Dissertation/Thesis Abstract

Attachment ability and melanoma inhibitory activity mRNA expression level changes in murine B16-F10 melanoma cells post nanosecond electric pulses
by Jia, Hongxia, Ph.D., Old Dominion University, 2013, 119; 3576652
Abstract (Summary)

The effects of high-voltage nanosecond electric pulses (nsEPs) on metastatic melanoma are still unclear. Hence, we applied one, two, three, and four 300 ns 40 kV/cm pulses to murine B16-F10 melanoma cells. Cell attachment ability was determined by comparing the number of floating cells and the percentage of attached cells. Melanoma inhibitory activity (MIA) is a secretory protein that is highly correlated with the malignancy and metastasis of malignant melanomas. We used MIA as our target to evaluate the effect of nsEPs on metastasis. Pulsed (experimental) and unpulsed (control) cells were incubated at 37°C under a 5% CO2 atmosphere. To determine cell attachment ability, the culture medium supernatant and attached cells were collected at 6, 12, 18, and 24 h after a single pulse. The live, dead, and total floating cells in the culture medium supernatant were counted. In addition, the live, dead, and total attached cells were counted after multiple pulses. Total RNA was extracted from the attached cells and reverse transcribed into cDNA. The MIA mRNA expression levels were measured using the cDNA temple via quantitative real-time PCR, with β–actin as the internal control. The experiment was repeated three times (n=3). The results show that a single pulse did not affect the cell attachment ability, cell morphology, and the MIA mRNA expression levels (P=0.8058). Two pulses significantly decreased the cell attachment ability (P=0.014), cell viability (P<0.0001), and changed the cell morphology, but did not change the MIA mRNA expression. The three-pulse and the four-pulse treatments significantly decreased the cell attachment ability (P=0.004, 0.00002, respectively), cell viability (P<0.0001), changed the cell morphology, and increased the MIA mRNA expression levels within the first 12 h (P=0.041, 0.001, respectively). These indices were almost normal at 24 h after pulsing. We speculate that the two-, three-, and four-pulse treatments would be optimal for treating melanoma metastasis, whereas the single pulse treatment was not. Therefore, nsEPs provides a great opportunity for treating metastatic melanomas.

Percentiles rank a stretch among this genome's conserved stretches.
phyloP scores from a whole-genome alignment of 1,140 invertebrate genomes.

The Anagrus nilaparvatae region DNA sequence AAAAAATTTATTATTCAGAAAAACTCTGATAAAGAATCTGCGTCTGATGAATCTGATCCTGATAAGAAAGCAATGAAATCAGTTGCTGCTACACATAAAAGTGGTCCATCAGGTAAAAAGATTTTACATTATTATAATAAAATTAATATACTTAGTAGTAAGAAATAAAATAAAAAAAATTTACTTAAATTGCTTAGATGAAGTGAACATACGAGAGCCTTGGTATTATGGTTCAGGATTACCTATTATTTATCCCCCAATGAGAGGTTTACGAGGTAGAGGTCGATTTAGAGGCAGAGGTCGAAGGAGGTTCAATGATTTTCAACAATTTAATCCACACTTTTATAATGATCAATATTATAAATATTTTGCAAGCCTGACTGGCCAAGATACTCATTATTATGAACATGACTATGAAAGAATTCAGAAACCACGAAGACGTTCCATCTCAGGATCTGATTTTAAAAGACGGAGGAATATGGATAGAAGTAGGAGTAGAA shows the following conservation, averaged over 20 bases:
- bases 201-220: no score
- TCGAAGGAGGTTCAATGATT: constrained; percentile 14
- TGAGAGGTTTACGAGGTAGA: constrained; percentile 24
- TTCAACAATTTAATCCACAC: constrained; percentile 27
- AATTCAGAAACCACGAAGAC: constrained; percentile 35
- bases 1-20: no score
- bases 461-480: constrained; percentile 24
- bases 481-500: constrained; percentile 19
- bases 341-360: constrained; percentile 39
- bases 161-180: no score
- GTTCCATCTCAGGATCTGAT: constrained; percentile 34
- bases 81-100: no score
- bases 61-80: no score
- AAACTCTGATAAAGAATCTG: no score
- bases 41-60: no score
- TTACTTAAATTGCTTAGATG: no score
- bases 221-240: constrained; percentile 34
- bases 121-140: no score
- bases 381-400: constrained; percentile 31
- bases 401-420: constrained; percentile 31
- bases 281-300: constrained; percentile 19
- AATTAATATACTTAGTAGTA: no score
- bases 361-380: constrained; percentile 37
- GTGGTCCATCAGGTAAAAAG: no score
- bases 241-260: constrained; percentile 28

Indexing (document details)
School: Old Dominion University
School Location: United States -- Virginia
Source: DAI-B 75/03(E), Dissertation Abstracts International
Subjects: Morphology, Molecular biology, Cellular biology
Keywords: Attachment ability, B16-F10 cells, Melanoma inhibitory activity, Melanoma metastasis, Nanosecond electric pulses
Publication Number: 3576652
ISBN: 9781303570155
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